Hebrews (or "Hebertes", "Eberites", "Hebreians", "Habiru" or "Habiri"; Hebrew: "עברים" or "עבריים", Standard "unicode|ʿIvrim", "unicode|ʿIvriyyim" Tiberian "unicode|ʿIḇrîm", "unicode|ʿIḇriyyîm") are an ancient people defined as descendants of biblical Patriarch Eber (Hebrew עברי (ʿIḇrî) "traverse or pass over"), a great-grandson of Noah.

They were called Ibri, meaning the people from over on the other side of the Jordan river. [http://en.wiktionary.org/wiki/Hebrew] They lived in the Land of Canaan (the Levant). The Ibri people are also known in Africa, mainly Egypt and SudanFact|date=August 2008.

Other authors believe that Ivri is another name for Abraham, and define the Hebrews as the descendants of this patriarch. [ [http://www.britannica.com/EBchecked/topic/259033/Hebrew entry in britannica.com] ] Note however that Abraham is once referred to as "Abram the Hebrew" (Genesis 14:13).

Hebrews are known as the ancestors of the Israelites, who used the hebrew language. Israelites were the writers of the Hebrew Bible and therefore the spiritual and historical forerunners of the Jews, Christians and Muslims. In the Bible and in current language, the word Hebrews is often used as a synonym for Israelites, and sometimes for the users of the hebrew language (Jews and Israelis).

Hebrews vs. Israelites vs. Jew

Israelites are defined as the descendants of Jacob, son of Isaac, grandson of Abraham. Eber, an ancestor of Jacob (6 generations removed), is a distant ancestor of many people, including the Israelites but also the Arabs, descendant from Ishmael. Among historical scholars, there is some disagreement about the relationship between the Hebrews and Israelites, the history and legacy of the Hebrew people.

Jews are all people of Jewish faith, regardless of ancestry.

The terms "Hebrews" and "Israelites" usually describe the same people, called Hebrews before the conquest of the Land of Canaan and Israelites afterwards. [ [http://www.jewishencyclopedia.com/view.jsp?artid=295&letter=I&search=hebrews Hebrews entry in Jewish Encyclopedia] ] [ [http://www.britannica.com/EBchecked/topic/259033/Hebrew entry in britannica.com] ] Occasionally, "Hebrews" is used to designate the Jews, who use the hebrew language. [ [http://www.thefreedictionary.com/Hebrews entry in thefreedictionary.com] ] The Epistle to the Hebrews was probably written for Jewish Christians. The current State of Israel, a homeland for all Jews, is often nicknamed the "Hebrew state".


These areas were politically Phoenicia and of the Philistines in Canaan when they first arrived in the area (this statement is matter of debate: some archaeologists believe that the Israelites simply arose as a subculture within Canaanite society). The Hebrews lived within this region in the 2nd millennium BCE and spoke a Canaanite dialect, which played a role in the Hebrew languages, the local Canaanite culture. The extent of the distinction between the culture of the Canaanites and the Hebrews is a matter of great debate, touching as it does on strong religious sensibilities.They were also known as the Israelites and Judeans. Hebrew is the main language traditionally used in Jewish holy scriptures and prayer, and since the early 20th century, has undergone a secular revival, to become the primary everyday language of Jews in Palestine and later in the State of Israel.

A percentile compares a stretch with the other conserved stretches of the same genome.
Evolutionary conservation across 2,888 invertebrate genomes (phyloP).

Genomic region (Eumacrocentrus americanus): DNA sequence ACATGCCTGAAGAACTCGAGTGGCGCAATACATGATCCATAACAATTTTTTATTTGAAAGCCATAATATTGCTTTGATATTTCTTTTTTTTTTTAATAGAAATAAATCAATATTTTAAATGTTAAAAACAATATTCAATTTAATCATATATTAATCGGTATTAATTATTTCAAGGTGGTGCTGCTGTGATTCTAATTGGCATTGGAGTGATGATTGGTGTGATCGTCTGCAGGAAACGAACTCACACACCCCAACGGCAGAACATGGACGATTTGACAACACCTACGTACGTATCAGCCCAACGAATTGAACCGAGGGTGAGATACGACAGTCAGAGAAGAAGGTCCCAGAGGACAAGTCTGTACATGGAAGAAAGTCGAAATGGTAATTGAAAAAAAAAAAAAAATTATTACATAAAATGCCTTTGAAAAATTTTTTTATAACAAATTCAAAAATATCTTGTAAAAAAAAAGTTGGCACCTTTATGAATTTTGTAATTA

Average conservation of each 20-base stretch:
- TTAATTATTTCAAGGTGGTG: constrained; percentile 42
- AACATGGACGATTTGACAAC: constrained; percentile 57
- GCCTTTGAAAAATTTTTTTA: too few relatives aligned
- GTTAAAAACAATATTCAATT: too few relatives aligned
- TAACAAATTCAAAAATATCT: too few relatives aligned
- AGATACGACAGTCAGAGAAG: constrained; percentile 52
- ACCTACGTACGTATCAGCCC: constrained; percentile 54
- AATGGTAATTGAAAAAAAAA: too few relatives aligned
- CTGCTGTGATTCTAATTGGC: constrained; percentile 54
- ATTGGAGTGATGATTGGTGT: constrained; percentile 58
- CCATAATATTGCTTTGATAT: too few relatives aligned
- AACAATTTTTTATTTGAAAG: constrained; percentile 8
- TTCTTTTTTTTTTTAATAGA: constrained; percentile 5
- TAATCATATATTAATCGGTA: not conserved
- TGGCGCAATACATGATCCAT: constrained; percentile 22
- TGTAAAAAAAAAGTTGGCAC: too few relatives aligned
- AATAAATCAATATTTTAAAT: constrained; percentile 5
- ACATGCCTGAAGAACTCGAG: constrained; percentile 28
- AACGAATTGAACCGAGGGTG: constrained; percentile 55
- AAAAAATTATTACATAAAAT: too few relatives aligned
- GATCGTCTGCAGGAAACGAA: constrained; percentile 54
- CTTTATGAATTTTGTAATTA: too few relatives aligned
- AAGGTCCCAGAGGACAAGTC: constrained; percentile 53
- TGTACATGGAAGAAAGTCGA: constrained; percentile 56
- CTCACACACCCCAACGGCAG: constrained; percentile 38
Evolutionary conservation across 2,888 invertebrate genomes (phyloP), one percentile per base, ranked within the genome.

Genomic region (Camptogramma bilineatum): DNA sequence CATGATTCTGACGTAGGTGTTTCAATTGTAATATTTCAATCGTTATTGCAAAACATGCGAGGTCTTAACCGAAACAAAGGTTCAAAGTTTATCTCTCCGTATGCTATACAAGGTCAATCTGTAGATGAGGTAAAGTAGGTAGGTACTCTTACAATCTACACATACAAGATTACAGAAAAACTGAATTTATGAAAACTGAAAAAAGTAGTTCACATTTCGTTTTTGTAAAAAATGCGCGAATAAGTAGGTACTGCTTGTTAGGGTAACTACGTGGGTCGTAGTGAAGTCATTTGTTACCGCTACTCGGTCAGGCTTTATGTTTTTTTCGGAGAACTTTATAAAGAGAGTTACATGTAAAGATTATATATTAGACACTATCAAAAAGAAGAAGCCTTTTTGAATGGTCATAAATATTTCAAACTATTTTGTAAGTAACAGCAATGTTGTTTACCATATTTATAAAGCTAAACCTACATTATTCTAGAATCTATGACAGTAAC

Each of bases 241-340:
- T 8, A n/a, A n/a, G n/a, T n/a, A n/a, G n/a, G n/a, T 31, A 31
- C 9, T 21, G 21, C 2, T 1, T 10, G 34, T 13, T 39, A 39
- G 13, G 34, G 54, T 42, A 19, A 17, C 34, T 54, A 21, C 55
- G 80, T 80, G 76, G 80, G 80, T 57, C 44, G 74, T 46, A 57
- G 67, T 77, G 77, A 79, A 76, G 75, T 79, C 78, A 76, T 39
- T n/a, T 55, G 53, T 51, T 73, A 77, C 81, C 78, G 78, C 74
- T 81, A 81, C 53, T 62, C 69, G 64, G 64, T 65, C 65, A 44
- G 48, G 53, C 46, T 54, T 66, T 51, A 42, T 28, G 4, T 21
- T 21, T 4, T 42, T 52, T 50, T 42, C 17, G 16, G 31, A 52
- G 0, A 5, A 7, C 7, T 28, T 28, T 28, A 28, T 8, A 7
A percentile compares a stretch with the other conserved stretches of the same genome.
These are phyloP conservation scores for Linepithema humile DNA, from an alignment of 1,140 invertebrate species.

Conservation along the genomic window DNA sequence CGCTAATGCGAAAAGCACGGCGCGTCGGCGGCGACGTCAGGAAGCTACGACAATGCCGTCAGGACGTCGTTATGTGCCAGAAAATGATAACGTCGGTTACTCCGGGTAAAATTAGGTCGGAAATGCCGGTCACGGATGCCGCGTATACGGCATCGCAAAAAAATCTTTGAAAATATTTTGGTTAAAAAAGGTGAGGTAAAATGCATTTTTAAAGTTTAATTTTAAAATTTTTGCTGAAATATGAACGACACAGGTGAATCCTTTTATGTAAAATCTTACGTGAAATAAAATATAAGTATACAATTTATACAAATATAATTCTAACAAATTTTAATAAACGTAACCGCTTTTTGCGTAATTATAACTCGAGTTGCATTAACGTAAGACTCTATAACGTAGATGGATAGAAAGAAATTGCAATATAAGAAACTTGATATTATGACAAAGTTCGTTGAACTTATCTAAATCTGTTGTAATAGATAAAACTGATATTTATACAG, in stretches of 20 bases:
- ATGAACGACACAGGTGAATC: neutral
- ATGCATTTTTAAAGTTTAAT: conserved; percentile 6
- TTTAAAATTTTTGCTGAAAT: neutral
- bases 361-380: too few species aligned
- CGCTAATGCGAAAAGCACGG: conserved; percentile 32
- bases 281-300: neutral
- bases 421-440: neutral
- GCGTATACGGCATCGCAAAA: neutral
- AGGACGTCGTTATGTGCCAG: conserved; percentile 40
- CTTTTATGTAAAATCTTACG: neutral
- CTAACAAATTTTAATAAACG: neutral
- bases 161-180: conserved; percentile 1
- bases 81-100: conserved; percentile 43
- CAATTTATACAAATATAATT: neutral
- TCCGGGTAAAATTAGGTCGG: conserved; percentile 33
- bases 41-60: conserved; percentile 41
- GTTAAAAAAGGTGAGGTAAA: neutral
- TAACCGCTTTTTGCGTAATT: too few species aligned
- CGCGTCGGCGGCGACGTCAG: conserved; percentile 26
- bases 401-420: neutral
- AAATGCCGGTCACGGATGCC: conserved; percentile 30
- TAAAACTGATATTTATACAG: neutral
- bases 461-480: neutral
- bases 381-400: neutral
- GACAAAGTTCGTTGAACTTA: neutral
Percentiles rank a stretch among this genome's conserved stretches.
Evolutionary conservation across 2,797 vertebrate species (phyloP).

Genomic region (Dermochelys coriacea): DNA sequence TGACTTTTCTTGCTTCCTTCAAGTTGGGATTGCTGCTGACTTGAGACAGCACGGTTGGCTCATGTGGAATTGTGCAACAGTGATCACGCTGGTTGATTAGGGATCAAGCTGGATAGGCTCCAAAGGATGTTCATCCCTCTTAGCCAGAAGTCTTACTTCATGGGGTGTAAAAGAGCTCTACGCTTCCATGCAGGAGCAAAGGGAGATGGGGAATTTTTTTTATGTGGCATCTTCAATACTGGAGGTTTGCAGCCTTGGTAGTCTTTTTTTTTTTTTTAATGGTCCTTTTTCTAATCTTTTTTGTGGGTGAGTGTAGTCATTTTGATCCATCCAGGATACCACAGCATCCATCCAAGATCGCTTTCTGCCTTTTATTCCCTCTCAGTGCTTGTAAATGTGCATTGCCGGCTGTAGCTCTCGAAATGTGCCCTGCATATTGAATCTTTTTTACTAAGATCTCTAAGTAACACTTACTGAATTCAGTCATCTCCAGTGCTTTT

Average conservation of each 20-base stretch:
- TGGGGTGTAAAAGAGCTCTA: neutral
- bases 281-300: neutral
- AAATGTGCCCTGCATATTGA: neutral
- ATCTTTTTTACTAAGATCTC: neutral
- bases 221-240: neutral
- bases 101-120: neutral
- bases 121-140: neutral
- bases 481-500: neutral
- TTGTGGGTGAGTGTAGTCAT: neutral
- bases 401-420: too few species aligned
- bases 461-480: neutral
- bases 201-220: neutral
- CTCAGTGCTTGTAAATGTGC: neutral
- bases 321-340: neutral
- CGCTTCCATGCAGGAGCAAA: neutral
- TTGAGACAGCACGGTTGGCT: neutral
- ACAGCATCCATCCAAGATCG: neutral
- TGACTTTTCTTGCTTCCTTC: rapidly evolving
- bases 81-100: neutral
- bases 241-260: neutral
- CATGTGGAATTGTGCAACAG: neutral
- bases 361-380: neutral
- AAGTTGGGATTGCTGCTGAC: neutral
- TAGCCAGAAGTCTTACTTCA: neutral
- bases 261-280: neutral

See also

* Semitic peoples



* [http://jewishencyclopedia.com/index.jsp Jewish Encyclopedia]
* [http://www.dinur.org/resources/resourceCategoryDisplay.aspx?categoryID=411&rsid=478 Biblical History] The Jewish History Resource Center
* David M. Rohl, Pharaohs and Kings, ISBN 0-609-80130-9
* "Ancient Judaism", Max Weber, Free Press, 1967, ISBN 0-02-934130-2

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  • Hebrews — 1 Hebrews 2 Hebrews 3 Hebrews 4 Hebrews 5 Hebrews 6 Hebrews 7 Hebrews 8 Hebrews 9 Hebrews 10 Hebrews 11 Hebrews 12 …   The King James version of the Bible

  • Hebrews — [hē′bro͞oz΄] n. a book of the New Testament, a letter of undetermined authorship to the Hebrews: abbrev. He or Heb …   English World dictionary

  • Hebrews — The usage of the OT does not make it clear whether the Hebrews are regarded as an ethnic group. The description is rare. But they are distinguished from Egyptians (Exod. 2:11) and identical with ‘Israelites’ (Exod. 5:1, 3). The Philistines who… …   Dictionary of the Bible

  • Hebrews — noun A book of the New Testament of the Bible, the epistle of to the Hebrews. See Also: Heb …   Wiktionary

  • Hebrews — noun 1. the ethnic group claiming descent from Abraham and Isaac (especially from Isaac s son Jacob); the nation whom God chose to receive his revelation and with whom God chose to make a covenant (Exodus 19) • Syn: ↑Israelites • Topics: ↑Old… …   Useful english dictionary

  • Hebrews, Epistle to the — • The central thought of the entire Epistle is the doctrine of the Person of Christ and His Divine mediatorial office Catholic Encyclopedia. Kevin Knight. 2006 …   Catholic encyclopedia

  • Hebrews, letter to the — About 200 CE Clement of Alexandria referred to this letter as written by Paul, but there is nothing in the text about its author. There are in fact good reasons for rejecting Pauline authorship; the Greek is too good to be Paul s; favourite… …   Dictionary of the Bible

  • Hebrews — noun plural but singular in construction Date: 14th century a theological treatise addressed to early Christians and included as a book in the New Testament see bible table …   New Collegiate Dictionary

  • Hebrews — /hee broohz/, n. (used with a sing. v.) a book of the New Testament. Abbr.: Heb. * * * …   Universalium

  • Hebrews —    (Acts 6:1) were the Hebrew speaking Jews, as distinguished from those who spoke Greek. (See Greeks.) …   Easton's Bible Dictionary

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